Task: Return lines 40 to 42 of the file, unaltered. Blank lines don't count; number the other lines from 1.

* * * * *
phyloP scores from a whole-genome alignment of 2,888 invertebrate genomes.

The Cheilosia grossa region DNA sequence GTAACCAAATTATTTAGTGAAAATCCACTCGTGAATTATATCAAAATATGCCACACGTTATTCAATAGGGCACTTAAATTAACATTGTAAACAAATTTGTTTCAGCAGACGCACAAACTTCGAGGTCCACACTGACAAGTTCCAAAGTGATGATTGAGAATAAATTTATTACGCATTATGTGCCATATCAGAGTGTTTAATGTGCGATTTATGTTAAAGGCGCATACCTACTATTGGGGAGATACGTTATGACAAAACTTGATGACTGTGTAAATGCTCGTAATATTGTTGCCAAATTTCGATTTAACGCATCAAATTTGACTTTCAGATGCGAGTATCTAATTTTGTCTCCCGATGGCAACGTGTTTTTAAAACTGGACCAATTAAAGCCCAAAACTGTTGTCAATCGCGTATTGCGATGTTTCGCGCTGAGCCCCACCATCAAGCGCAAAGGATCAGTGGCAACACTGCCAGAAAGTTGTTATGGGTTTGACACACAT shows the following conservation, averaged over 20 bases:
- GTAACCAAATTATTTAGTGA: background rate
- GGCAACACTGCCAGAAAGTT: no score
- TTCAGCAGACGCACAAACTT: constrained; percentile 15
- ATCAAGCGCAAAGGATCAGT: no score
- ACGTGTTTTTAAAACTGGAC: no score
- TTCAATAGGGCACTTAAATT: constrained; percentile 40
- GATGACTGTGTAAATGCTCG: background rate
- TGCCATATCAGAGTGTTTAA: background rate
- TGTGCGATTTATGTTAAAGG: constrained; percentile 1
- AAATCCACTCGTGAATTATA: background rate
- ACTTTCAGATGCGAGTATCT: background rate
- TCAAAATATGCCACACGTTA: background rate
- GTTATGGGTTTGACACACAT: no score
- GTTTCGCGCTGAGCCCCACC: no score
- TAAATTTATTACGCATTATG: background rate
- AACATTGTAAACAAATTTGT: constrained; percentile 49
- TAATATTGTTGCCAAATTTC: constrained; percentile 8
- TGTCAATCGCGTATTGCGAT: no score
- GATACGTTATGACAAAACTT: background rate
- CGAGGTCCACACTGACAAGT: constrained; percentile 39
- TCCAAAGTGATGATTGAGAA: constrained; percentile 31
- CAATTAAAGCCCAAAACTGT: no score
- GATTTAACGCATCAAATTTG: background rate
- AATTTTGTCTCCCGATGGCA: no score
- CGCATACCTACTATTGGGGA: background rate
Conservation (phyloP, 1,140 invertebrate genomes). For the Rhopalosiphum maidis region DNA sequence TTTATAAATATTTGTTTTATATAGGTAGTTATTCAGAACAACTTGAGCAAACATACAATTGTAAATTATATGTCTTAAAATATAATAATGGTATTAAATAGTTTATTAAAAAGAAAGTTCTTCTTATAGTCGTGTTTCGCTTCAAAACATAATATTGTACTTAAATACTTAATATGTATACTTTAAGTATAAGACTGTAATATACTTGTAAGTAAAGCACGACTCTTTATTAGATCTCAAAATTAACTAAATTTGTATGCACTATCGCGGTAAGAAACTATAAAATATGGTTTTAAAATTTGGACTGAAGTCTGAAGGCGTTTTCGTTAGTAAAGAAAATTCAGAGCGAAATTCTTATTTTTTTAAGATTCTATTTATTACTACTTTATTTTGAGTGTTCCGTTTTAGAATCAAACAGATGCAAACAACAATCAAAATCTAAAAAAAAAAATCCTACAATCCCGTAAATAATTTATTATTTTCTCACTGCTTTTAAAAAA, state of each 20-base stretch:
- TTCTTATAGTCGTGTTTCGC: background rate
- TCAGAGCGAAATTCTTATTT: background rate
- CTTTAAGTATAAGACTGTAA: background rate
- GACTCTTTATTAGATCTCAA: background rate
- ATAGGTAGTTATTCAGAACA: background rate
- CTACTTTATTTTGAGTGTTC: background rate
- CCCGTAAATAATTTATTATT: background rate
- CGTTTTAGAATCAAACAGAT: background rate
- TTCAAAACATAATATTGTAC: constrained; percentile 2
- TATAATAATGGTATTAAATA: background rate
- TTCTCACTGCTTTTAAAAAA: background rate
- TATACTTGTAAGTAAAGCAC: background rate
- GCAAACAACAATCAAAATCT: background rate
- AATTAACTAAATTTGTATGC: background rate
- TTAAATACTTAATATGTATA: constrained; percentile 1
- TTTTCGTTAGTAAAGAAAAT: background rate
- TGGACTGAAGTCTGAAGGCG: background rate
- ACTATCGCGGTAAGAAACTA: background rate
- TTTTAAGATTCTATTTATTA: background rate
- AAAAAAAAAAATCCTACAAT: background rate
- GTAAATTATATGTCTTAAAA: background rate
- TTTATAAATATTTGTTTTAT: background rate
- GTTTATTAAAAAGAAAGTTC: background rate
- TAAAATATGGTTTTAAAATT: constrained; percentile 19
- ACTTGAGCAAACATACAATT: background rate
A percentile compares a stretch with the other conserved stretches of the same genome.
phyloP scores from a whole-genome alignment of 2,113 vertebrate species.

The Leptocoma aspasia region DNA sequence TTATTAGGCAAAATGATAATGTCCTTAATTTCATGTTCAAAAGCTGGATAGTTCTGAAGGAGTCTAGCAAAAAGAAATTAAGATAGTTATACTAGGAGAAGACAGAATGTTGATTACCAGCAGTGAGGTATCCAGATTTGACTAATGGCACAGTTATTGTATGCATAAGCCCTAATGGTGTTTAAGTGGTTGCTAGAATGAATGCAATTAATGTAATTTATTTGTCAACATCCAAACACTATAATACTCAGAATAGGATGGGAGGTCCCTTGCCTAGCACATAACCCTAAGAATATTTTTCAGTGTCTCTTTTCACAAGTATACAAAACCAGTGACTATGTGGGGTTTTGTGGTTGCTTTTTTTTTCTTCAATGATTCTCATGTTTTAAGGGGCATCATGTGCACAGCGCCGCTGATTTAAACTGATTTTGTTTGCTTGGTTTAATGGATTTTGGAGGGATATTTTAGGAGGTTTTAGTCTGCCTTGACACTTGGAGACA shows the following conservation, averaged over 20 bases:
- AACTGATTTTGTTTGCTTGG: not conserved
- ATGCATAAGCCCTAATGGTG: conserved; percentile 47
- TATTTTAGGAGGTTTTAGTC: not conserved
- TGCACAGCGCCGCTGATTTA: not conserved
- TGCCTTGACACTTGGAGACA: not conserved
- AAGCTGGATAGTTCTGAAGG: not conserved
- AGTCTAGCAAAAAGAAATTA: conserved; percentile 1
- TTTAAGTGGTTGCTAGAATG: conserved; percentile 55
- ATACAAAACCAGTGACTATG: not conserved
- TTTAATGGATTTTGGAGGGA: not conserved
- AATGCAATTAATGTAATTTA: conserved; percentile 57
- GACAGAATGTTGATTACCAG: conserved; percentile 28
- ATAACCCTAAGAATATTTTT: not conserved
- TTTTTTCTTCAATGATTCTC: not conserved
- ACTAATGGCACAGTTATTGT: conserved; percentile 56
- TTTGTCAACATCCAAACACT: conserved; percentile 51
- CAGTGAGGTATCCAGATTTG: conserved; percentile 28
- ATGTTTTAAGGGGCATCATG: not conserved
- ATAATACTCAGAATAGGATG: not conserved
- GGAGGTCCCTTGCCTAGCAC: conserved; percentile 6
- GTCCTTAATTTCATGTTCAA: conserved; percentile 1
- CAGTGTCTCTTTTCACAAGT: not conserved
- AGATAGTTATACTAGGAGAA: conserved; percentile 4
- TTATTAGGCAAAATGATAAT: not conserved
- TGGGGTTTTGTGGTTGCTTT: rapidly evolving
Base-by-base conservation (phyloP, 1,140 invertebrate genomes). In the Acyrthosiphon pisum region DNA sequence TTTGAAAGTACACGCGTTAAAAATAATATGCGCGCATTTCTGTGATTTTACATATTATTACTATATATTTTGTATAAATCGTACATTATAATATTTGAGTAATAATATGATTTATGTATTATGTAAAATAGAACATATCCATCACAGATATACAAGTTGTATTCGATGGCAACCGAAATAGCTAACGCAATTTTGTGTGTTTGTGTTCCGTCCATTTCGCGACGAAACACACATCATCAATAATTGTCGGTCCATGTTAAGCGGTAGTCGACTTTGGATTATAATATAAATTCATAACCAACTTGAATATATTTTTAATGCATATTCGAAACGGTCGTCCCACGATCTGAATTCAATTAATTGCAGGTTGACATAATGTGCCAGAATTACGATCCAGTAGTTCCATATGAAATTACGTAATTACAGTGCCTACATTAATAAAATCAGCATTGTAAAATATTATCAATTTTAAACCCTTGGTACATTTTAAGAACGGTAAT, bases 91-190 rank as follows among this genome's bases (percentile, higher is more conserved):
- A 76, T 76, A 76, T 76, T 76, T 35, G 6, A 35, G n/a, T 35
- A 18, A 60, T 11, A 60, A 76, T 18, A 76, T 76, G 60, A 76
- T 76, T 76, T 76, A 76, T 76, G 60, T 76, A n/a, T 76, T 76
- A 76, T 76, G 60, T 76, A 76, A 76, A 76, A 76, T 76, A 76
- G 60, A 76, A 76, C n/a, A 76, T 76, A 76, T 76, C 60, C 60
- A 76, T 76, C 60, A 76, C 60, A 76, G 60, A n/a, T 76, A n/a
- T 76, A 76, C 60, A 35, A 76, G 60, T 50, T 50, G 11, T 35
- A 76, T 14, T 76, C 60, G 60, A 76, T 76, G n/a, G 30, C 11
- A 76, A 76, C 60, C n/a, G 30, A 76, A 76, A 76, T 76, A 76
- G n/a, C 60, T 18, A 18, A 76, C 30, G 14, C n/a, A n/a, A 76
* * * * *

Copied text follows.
- TATACTTGTAAGTAAAGCAC: background rate
- GCAAACAACAATCAAAATCT: background rate
- AATTAACTAAATTTGTATGC: background rate